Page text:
An automatic and accurate x-ray tube focal spot/grid alignment system for mobile radiography: System description and alignment accuracya)

Authors

  • Gauntt David M.,

    1. X-Ray Imaging Innovations, 130 South Crest Drive, Suite 110, Birmingham, Alabama 35209 and Department of Radiology, University of Alabama at Birmingham Hospital, 619 South 19th Street, Birmingham, Alabama 352339
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    • 0094-2405/2010/37(12)/6402/9/$30.00

  • Barnes Gary T.

    1. X-Ray Imaging Innovations, 130 South Crest Drive, Suite 110, Birmingham, Alabama 35209 and Department of Radiology, University of Alabama at Birmingham Hospital, 619 South 19th Street, Birmingham, Alabama 352339
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  • c)

    Author to whom correspondence should be addressed. Electronic mail: dgauntt@xrii.com; Telephone: 205-290-1190; Fax: 205-979-7553.

  • a)

    The AGAS is protected by U.S. Patent Nos. 6,702,459, 7,581,884, and 7,798,710, which have been issued to the co-authors of this paper.

Abstract

Purpose:

A mobile radiography automatic grid alignment system (AGAS) has been developed by modifying a commercially available mobile unit. The objectives of this article are to describe the modifications and operation and to report on the accuracy with which the focal spot is aligned to the grid and the time required to achieve the alignment.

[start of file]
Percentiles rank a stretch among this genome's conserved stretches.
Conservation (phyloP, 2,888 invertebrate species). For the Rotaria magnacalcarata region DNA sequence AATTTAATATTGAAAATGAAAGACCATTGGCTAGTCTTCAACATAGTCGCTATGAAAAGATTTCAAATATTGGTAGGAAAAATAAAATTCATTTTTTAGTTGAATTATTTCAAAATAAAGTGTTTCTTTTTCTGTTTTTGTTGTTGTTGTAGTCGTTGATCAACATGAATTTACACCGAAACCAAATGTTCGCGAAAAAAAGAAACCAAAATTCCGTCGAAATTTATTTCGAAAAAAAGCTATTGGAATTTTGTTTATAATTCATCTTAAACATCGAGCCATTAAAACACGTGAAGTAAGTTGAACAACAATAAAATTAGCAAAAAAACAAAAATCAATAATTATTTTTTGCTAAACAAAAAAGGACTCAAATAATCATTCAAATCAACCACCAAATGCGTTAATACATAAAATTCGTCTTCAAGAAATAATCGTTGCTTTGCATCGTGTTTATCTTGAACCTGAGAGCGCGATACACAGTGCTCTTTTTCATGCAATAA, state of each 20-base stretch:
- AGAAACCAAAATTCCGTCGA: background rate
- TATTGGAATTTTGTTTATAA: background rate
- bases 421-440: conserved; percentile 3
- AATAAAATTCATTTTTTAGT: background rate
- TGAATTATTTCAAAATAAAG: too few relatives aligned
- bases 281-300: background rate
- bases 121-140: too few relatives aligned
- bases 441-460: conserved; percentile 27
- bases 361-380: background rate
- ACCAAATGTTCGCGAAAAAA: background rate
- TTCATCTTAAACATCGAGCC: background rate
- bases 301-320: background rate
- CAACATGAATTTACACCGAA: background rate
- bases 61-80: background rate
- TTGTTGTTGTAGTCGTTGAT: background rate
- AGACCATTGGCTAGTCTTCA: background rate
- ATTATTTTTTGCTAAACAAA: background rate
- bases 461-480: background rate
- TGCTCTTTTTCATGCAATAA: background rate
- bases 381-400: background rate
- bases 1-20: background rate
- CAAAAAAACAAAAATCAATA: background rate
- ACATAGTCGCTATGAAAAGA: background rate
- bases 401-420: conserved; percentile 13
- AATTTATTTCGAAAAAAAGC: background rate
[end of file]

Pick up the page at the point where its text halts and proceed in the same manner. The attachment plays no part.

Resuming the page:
Methods:

The modifications include an optical target arm attached to the grid tunnel, a video camera attached to the collimator, a motion control system with six degrees of freedom to position the collimator and x-ray tube, and a computer to control the system. The video camera and computer determine the grid position, and then the motion control system drives the x-ray focal spot to the center of the grid focal axis. The accuracy of the alignment of the focal spot with the grid and the time required to achieve alignment were measured both in laboratory tests and in clinical use.

Results:

For a typical exam, the modified unit automatically aligns the focal spot with the grid in less than 10 s, with an accuracy of better than 4 mm. The results of the speed and accuracy tests in clinical use were similar to the results in laboratory tests. Comparison patient chest images are presented—one obtained with a standard mobile radiographic unit without a grid and the other obtained with the modified unit and a 15:1 grid. The 15:1 grid images demonstrate a marked improvement in image quality compared to the nongrid images with no increase in patient dose.

Conclusions:

The mobile radiography AGAS produces images of significantly improved quality compared to nongrid images with alignment times of less than 10 s and no increase in patient dose.

Ancillary